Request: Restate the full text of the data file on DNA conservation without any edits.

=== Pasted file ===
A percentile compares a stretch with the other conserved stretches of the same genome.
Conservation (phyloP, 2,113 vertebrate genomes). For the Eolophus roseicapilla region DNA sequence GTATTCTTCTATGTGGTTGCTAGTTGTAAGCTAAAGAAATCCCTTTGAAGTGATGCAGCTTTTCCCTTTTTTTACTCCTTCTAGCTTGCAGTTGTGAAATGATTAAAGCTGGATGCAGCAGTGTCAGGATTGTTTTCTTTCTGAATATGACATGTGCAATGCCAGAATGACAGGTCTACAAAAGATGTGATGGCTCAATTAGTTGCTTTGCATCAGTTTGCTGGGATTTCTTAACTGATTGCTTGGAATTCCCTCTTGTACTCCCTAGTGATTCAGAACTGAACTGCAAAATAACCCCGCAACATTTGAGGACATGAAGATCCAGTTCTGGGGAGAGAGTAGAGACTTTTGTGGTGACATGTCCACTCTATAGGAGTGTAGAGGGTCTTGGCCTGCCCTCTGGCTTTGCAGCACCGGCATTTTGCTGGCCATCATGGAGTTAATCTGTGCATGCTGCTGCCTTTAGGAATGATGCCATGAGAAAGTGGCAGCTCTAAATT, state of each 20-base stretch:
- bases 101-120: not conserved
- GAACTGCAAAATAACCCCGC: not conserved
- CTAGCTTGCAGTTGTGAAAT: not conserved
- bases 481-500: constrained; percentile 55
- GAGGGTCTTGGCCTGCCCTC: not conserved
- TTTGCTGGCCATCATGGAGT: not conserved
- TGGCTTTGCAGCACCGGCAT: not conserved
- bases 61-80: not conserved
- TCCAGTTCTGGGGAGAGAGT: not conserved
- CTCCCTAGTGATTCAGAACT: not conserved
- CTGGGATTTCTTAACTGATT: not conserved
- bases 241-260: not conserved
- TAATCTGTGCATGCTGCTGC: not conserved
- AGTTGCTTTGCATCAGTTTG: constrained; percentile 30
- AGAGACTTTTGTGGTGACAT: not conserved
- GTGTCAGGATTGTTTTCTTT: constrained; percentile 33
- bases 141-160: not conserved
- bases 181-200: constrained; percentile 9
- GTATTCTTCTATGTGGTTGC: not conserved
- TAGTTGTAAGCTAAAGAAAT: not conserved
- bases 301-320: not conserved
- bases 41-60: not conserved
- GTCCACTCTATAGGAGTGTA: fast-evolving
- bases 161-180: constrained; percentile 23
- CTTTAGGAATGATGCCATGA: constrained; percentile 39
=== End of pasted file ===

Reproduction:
A percentile compares a stretch with the other conserved stretches of the same genome.
Conservation (phyloP, 2,113 vertebrate genomes). For the Eolophus roseicapilla region DNA sequence GTATTCTTCTATGTGGTTGCTAGTTGTAAGCTAAAGAAATCCCTTTGAAGTGATGCAGCTTTTCCCTTTTTTTACTCCTTCTAGCTTGCAGTTGTGAAATGATTAAAGCTGGATGCAGCAGTGTCAGGATTGTTTTCTTTCTGAATATGACATGTGCAATGCCAGAATGACAGGTCTACAAAAGATGTGATGGCTCAATTAGTTGCTTTGCATCAGTTTGCTGGGATTTCTTAACTGATTGCTTGGAATTCCCTCTTGTACTCCCTAGTGATTCAGAACTGAACTGCAAAATAACCCCGCAACATTTGAGGACATGAAGATCCAGTTCTGGGGAGAGAGTAGAGACTTTTGTGGTGACATGTCCACTCTATAGGAGTGTAGAGGGTCTTGGCCTGCCCTCTGGCTTTGCAGCACCGGCATTTTGCTGGCCATCATGGAGTTAATCTGTGCATGCTGCTGCCTTTAGGAATGATGCCATGAGAAAGTGGCAGCTCTAAATT, state of each 20-base stretch:
- bases 101-120: not conserved
- GAACTGCAAAATAACCCCGC: not conserved
- CTAGCTTGCAGTTGTGAAAT: not conserved
- bases 481-500: constrained; percentile 55
- GAGGGTCTTGGCCTGCCCTC: not conserved
- TTTGCTGGCCATCATGGAGT: not conserved
- TGGCTTTGCAGCACCGGCAT: not conserved
- bases 61-80: not conserved
- TCCAGTTCTGGGGAGAGAGT: not conserved
- CTCCCTAGTGATTCAGAACT: not conserved
- CTGGGATTTCTTAACTGATT: not conserved
- bases 241-260: not conserved
- TAATCTGTGCATGCTGCTGC: not conserved
- AGTTGCTTTGCATCAGTTTG: constrained; percentile 30
- AGAGACTTTTGTGGTGACAT: not conserved
- GTGTCAGGATTGTTTTCTTT: constrained; percentile 33
- bases 141-160: not conserved
- bases 181-200: constrained; percentile 9
- GTATTCTTCTATGTGGTTGC: not conserved
- TAGTTGTAAGCTAAAGAAAT: not conserved
- bases 301-320: not conserved
- bases 41-60: not conserved
- GTCCACTCTATAGGAGTGTA: fast-evolving
- bases 161-180: constrained; percentile 23
- CTTTAGGAATGATGCCATGA: constrained; percentile 39